Tuesday, March 2, 2021

Private row dogs Johnson’s campaign to be UK PM

London, June 23: Former foreign secretary Boris Johnson faced persistent questions about his character and suitability to be the next British prime minister following the domestic row with his partner that prompted the police to visit their flat in central London on Friday.
On Sunday, the news media retained focus on the altercation, with banner headlines asking ‘Why won’t Boris tell us what happened?’ (Sunday Express), ‘Boris row was so frightening I had to call the police’ (Sunday Mirror) and claims that ‘Boris ‘is a security risk’” (The Sunday Times).
Johnson’s personality is being posited against that of his rival, foreign secretary Jeremy Hunt as a clash between ‘the blond and the bland’. Over 1.6 lakh Conservative party members are due to cast their votes on who among them will be their next leader and the prime minister.
Johnson dodged questions on the partner row at the first of their 16 hustings in Birmingham on Saturday, trying to shift the focus on his achievements as the mayor of London and plans for Brexit. Hunt came across as a measured man who would not make promises he could not keep.
As critics railed at Johnson and supporters rallied behind him on the ground it is a private matter, international trade secretary Liam Fox said it would be “easier” for Johnson to “just give an explanation” about the row recorded by his neighbour.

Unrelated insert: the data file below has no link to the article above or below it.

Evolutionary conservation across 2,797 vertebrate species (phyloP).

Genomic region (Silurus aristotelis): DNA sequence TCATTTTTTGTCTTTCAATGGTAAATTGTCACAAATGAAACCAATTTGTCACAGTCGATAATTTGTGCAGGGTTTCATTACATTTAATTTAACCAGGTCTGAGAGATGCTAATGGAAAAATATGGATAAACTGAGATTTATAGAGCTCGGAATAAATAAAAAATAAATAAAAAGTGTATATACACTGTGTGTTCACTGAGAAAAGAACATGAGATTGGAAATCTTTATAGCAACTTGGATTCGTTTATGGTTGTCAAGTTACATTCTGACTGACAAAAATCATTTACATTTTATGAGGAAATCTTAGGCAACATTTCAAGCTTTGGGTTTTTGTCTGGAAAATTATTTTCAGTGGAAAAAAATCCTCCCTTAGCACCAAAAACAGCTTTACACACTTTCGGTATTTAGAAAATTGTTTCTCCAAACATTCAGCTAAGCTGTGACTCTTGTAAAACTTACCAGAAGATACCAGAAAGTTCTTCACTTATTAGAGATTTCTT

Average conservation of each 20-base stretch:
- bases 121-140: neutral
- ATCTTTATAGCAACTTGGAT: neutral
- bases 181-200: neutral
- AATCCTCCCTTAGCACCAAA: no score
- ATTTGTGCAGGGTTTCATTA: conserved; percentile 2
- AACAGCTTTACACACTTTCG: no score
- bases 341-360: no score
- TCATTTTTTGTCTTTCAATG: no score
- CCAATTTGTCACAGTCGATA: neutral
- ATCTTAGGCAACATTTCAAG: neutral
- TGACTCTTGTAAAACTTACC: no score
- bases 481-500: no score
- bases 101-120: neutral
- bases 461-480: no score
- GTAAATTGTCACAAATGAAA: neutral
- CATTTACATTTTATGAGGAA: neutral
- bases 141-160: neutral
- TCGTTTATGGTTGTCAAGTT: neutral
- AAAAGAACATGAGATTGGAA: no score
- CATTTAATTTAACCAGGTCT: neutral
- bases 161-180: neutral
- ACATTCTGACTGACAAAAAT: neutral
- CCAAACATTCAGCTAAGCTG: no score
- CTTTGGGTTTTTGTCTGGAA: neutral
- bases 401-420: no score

Fox told BBC television that reports of the row between Johnson and partner Carrie Symonds should not be a “distraction” from policy discussion in the leadership race, but added that it is ‘fair’ for candidates to be asked questions about their character.
The outcome of the election to replace Prime Minister Theresa May will be known in the week beginning July 22, but it will be another occasion of an Oxford-educated person entering Downing Street; both Johnson and Hunt went to Oxford.
There have so far been 27 British prime ministers who were educated at Oxford, including recent ones such as May, David Cameron, Tony Blair, Margaret Thatcher and Harold Wilson. (Courtesy: HT)